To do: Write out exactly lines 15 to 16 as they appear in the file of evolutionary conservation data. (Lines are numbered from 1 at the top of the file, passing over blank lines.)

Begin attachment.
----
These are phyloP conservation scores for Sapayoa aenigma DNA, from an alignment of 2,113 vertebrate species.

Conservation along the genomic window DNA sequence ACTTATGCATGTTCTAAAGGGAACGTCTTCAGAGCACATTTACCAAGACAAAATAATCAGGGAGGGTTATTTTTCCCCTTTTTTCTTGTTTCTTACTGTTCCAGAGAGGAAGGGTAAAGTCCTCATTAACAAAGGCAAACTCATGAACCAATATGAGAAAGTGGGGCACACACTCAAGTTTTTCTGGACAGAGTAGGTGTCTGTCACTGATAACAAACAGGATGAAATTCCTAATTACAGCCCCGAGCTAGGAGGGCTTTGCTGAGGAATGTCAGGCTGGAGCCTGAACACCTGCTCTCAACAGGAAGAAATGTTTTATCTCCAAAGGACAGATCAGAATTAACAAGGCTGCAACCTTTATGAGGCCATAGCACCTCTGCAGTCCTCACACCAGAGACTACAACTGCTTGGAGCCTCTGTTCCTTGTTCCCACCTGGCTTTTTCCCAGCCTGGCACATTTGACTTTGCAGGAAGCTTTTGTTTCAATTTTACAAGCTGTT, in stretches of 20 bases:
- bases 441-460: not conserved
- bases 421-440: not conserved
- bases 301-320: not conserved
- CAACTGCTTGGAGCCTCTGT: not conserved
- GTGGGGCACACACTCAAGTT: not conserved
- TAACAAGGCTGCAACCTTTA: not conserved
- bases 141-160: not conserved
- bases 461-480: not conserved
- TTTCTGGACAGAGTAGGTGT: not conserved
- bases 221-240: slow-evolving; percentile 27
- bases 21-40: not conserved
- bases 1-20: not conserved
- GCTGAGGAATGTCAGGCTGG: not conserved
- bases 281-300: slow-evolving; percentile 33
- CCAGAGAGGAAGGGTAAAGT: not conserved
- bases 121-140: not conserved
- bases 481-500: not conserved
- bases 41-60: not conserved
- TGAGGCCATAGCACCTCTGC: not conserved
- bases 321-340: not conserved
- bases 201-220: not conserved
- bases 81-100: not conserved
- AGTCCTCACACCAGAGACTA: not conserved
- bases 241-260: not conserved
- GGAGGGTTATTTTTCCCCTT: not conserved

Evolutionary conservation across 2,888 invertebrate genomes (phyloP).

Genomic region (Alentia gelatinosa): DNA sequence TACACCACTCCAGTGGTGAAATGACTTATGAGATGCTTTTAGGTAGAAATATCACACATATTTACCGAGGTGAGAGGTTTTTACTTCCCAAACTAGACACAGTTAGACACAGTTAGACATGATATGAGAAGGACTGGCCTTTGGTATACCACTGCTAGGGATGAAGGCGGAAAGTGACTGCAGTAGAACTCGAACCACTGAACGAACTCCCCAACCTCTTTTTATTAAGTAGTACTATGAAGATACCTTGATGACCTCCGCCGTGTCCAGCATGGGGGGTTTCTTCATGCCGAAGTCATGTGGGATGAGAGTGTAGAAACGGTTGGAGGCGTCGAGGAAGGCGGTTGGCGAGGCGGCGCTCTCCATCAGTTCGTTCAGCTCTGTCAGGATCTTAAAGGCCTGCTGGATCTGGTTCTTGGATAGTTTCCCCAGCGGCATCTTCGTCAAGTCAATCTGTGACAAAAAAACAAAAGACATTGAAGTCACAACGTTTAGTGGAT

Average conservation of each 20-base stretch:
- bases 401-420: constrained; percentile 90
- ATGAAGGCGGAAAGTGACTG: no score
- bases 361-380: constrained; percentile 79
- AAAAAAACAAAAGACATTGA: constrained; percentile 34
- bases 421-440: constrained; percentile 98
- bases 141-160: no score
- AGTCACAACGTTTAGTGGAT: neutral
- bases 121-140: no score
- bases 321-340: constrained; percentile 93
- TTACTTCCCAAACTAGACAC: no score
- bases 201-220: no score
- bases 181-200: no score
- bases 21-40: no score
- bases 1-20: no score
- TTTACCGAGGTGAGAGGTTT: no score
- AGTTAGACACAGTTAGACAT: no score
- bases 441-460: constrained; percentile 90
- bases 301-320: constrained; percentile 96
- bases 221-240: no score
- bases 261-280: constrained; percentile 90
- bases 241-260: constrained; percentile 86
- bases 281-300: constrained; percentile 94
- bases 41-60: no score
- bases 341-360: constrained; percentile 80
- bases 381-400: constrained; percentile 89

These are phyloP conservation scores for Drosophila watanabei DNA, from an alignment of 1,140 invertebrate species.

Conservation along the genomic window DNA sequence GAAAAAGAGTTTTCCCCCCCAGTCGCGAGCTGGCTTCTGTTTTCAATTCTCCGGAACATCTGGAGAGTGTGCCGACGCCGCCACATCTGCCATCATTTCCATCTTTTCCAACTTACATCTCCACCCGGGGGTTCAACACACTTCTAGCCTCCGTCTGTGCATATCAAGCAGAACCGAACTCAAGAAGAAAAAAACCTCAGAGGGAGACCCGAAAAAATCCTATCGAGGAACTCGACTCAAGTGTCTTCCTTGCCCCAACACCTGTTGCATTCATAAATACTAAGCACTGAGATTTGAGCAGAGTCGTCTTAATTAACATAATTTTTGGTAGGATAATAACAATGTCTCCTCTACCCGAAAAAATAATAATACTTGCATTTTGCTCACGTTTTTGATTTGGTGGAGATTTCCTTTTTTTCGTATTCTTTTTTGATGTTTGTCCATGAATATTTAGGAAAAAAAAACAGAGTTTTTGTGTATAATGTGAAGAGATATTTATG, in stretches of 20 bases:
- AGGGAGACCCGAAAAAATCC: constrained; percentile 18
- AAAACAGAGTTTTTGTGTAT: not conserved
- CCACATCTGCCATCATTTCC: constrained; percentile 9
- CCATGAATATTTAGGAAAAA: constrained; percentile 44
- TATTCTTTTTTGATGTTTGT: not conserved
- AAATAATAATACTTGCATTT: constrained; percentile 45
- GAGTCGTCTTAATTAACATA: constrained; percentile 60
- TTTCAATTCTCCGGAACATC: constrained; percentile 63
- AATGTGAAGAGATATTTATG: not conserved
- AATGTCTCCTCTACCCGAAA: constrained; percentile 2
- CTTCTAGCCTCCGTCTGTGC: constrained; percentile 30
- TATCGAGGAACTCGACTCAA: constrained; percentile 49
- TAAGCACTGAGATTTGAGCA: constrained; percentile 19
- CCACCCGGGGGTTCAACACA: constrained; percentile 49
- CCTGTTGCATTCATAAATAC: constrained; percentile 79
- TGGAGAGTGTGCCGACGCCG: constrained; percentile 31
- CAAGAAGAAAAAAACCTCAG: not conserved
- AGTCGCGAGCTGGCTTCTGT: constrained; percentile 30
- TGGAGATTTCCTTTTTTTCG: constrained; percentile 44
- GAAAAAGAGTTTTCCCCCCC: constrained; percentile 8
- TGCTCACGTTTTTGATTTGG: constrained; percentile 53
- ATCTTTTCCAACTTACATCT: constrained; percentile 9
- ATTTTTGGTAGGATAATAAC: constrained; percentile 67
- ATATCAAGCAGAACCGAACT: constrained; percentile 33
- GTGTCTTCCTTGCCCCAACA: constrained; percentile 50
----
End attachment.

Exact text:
- GCTGAGGAATGTCAGGCTGG: not conserved
- bases 281-300: slow-evolving; percentile 33